If you are using the control, you can have a separate results table for your control or you may combine two tables in one like this:

Incidence Angle Experiment

Experiment 3:

Modern solar cells are made of silicon. If you want to have some fun, you may try to make a simple solar cell. Click here for details.

Materials and Equipment:

List of material and equipment may vary based on your final experiment design. This is a sample:

  1. One Volt-meter or Multimeter set to read DC Volts (See Samples)
  2. One Ammeter or Multimeter set to read DC current (See Samples)
  3. One load such as a light bulb. (See samples)
  4. One solar cell/ Solar panel (MiniScience Part# SOLARP.6W or similar)

Results of Experiment (Observation):

Experiments are often done in series. A series of experiments can be done by changing one variable a different amount each time. A series of experiments is made up of separate experimental “runs.” During each run you make a measurement of how much the variable affected the system under study. For each run, a different amount of change in the variable is used. This produces a different amount of response in the system. You measure this response, or record data, in a table for this purpose. This is considered “raw data” since it has not been processed or interpreted yet. When raw data gets processed mathematically, for example, it becomes results.


After recording the voltage and current in 24 consecutive hours, you will calculate the wattage by multiplying voltage by current in each hour. You will then add all the watts to find out the total electricity production in 24 hours (it will be in watt-hours).

The size of your solar cell may be less than one square foot or one square meter. Measure the exact size of your solar cell and then calculate how much electricity can be produced if your solar-cell area is one unit area.

Using the information that you gather find out how many kilowatt-hours of electricity is used in a house each day. (I think about 100 kilowatt-hors per day is a good estimate). Then calculate how many square feet or square meter of solar cell do you need to produce that amount of electricity.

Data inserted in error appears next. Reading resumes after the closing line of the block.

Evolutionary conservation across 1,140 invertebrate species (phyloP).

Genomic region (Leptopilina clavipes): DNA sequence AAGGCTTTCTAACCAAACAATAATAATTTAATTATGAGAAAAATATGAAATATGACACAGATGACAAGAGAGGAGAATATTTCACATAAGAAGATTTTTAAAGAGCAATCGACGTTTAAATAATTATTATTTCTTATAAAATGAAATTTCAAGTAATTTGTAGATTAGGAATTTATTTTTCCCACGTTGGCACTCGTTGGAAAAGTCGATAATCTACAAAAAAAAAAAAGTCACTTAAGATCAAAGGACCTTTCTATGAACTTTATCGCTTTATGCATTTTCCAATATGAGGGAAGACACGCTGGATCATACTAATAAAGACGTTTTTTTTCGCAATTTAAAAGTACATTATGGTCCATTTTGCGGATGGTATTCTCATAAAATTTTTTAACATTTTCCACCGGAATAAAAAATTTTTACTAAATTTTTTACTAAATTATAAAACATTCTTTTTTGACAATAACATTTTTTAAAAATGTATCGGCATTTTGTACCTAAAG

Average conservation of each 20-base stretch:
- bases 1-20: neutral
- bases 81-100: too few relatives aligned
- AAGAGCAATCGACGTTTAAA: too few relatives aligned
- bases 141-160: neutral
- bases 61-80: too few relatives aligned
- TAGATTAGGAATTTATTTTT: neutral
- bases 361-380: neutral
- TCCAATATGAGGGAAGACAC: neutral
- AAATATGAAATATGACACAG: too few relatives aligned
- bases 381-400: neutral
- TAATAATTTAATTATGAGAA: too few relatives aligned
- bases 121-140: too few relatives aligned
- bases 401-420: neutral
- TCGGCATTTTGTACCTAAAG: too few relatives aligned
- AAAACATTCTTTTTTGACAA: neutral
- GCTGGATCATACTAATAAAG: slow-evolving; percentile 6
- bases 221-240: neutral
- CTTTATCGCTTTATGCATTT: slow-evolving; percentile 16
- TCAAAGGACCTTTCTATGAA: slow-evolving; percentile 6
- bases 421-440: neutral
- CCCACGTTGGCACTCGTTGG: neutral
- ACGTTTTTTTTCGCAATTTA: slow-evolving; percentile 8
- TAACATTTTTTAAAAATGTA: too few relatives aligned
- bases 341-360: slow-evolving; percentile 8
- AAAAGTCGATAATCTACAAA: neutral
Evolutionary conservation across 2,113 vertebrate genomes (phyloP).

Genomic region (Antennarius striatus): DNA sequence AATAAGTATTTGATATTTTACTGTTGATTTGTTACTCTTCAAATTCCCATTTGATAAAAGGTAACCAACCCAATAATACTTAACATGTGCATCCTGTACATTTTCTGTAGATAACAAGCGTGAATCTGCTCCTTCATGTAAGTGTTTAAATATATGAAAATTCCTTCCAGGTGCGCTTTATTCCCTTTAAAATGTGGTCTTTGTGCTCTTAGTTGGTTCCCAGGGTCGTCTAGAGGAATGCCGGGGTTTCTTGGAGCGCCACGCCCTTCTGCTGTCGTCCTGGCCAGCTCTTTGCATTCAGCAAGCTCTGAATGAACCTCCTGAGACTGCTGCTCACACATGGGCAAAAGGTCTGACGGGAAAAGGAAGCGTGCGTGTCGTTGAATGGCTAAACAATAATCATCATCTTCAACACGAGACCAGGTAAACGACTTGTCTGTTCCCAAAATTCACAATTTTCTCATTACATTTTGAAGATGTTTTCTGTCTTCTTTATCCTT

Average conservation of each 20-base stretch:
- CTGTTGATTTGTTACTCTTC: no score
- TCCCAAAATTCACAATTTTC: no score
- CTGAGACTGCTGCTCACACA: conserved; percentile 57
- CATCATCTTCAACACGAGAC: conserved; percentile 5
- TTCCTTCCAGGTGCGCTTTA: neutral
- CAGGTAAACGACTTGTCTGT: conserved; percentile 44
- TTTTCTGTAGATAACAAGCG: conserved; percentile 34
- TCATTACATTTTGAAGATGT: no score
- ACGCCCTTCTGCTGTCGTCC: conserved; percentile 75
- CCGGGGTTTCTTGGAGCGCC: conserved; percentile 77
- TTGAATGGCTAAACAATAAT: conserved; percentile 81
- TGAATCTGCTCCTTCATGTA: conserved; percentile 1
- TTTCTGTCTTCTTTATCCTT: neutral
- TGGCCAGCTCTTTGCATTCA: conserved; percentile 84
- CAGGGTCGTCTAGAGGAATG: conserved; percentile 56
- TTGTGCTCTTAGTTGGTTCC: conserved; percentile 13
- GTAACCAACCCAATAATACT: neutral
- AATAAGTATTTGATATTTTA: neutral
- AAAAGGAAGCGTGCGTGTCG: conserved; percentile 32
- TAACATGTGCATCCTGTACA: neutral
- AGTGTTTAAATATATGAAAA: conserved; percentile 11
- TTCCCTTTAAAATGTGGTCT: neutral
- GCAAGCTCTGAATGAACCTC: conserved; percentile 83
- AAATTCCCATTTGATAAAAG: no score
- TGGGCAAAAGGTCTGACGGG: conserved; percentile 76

Summary of Results:

Summarize what happened. This can be in the form of a table of processed numerical data, or graphs. It could also be a written statement of what occurred during experiments.

It is from calculations using recorded data that tables and graphs are made. Studying tables and graphs, we can see trends that tell us how different variables cause our observations. Based on these trends, we can draw conclusions about the system under study. These conclusions help us confirm or deny our original hypothesis. Often, mathematical equations can be made from graphs. These equations allow us to predict how a change will affect the system without the need to do additional experiments. Advanced levels of experimental science rely heavily on graphical and mathematical analysis of data. At this level, science becomes even more interesting and powerful.


Using the trends in your experimental data and your experimental observations, try to answer your original questions. Is your hypothesis correct? Now is the time to pull together what happened, and assess the experiments you did.

Related Questions & Answers:

What you have learned may allow you to answer other questions. Many questions are related. Several new questions may have occurred to you while doing experiments. You may now be able to understand or verify things that you discovered when gathering information for the project. Questions lead to more questions, which lead to additional hypothesis that need to be tested.

Possible Errors:

If you did not observe anything different than what happened with your control, the variable you changed may not affect the system you are investigating. If you did not observe a consistent, reproducible trend in your series of experimental runs there may be experimental errors affecting your results. The first thing to check is how you are making your measurements. Is the measurement method questionable or unreliable? Maybe you are reading a scale incorrectly, or maybe the measuring instrument is working erratically.

If you determine that experimental errors are influencing your results, carefully rethink the design of your experiments. Review each step of the procedure to find sources of potential errors. If possible, have a scientist review the procedure with you. Sometimes the designer of an experiment can miss the obvious.